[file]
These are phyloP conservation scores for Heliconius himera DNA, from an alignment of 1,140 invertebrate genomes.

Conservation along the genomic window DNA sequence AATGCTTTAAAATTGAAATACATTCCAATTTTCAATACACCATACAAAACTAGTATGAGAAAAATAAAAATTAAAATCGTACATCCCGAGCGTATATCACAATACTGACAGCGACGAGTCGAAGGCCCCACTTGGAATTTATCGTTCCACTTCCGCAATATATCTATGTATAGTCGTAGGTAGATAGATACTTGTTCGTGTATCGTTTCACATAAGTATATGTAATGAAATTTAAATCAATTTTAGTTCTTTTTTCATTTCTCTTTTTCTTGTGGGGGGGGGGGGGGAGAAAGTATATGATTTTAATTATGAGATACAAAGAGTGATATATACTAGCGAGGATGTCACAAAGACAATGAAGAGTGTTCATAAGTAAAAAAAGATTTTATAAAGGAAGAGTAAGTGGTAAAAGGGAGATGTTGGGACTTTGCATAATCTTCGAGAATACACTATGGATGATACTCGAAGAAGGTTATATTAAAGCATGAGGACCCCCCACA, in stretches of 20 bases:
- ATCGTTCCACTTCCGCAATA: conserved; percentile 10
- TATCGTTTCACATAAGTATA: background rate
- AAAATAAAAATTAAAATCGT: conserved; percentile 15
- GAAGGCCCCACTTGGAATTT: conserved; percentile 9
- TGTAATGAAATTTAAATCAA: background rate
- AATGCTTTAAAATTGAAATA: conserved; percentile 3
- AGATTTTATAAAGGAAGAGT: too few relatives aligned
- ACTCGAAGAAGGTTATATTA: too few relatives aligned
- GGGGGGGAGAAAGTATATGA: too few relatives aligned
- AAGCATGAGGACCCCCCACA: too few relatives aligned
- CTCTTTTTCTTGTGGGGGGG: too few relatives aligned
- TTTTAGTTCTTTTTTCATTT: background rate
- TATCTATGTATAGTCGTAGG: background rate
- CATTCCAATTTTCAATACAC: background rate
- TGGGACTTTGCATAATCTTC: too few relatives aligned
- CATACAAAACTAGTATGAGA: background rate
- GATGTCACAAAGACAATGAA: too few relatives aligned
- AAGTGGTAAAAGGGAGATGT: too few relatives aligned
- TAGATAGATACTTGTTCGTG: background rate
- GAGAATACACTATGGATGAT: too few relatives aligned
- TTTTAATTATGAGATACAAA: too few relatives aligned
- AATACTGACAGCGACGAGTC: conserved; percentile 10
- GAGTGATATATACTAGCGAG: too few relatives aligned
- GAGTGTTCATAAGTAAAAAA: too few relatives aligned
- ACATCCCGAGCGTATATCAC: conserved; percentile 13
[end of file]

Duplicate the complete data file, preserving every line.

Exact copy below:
These are phyloP conservation scores for Heliconius himera DNA, from an alignment of 1,140 invertebrate genomes.

Conservation along the genomic window DNA sequence AATGCTTTAAAATTGAAATACATTCCAATTTTCAATACACCATACAAAACTAGTATGAGAAAAATAAAAATTAAAATCGTACATCCCGAGCGTATATCACAATACTGACAGCGACGAGTCGAAGGCCCCACTTGGAATTTATCGTTCCACTTCCGCAATATATCTATGTATAGTCGTAGGTAGATAGATACTTGTTCGTGTATCGTTTCACATAAGTATATGTAATGAAATTTAAATCAATTTTAGTTCTTTTTTCATTTCTCTTTTTCTTGTGGGGGGGGGGGGGGAGAAAGTATATGATTTTAATTATGAGATACAAAGAGTGATATATACTAGCGAGGATGTCACAAAGACAATGAAGAGTGTTCATAAGTAAAAAAAGATTTTATAAAGGAAGAGTAAGTGGTAAAAGGGAGATGTTGGGACTTTGCATAATCTTCGAGAATACACTATGGATGATACTCGAAGAAGGTTATATTAAAGCATGAGGACCCCCCACA, in stretches of 20 bases:
- ATCGTTCCACTTCCGCAATA: conserved; percentile 10
- TATCGTTTCACATAAGTATA: background rate
- AAAATAAAAATTAAAATCGT: conserved; percentile 15
- GAAGGCCCCACTTGGAATTT: conserved; percentile 9
- TGTAATGAAATTTAAATCAA: background rate
- AATGCTTTAAAATTGAAATA: conserved; percentile 3
- AGATTTTATAAAGGAAGAGT: too few relatives aligned
- ACTCGAAGAAGGTTATATTA: too few relatives aligned
- GGGGGGGAGAAAGTATATGA: too few relatives aligned
- AAGCATGAGGACCCCCCACA: too few relatives aligned
- CTCTTTTTCTTGTGGGGGGG: too few relatives aligned
- TTTTAGTTCTTTTTTCATTT: background rate
- TATCTATGTATAGTCGTAGG: background rate
- CATTCCAATTTTCAATACAC: background rate
- TGGGACTTTGCATAATCTTC: too few relatives aligned
- CATACAAAACTAGTATGAGA: background rate
- GATGTCACAAAGACAATGAA: too few relatives aligned
- AAGTGGTAAAAGGGAGATGT: too few relatives aligned
- TAGATAGATACTTGTTCGTG: background rate
- GAGAATACACTATGGATGAT: too few relatives aligned
- TTTTAATTATGAGATACAAA: too few relatives aligned
- AATACTGACAGCGACGAGTC: conserved; percentile 10
- GAGTGATATATACTAGCGAG: too few relatives aligned
- GAGTGTTCATAAGTAAAAAA: too few relatives aligned
- ACATCCCGAGCGTATATCAC: conserved; percentile 13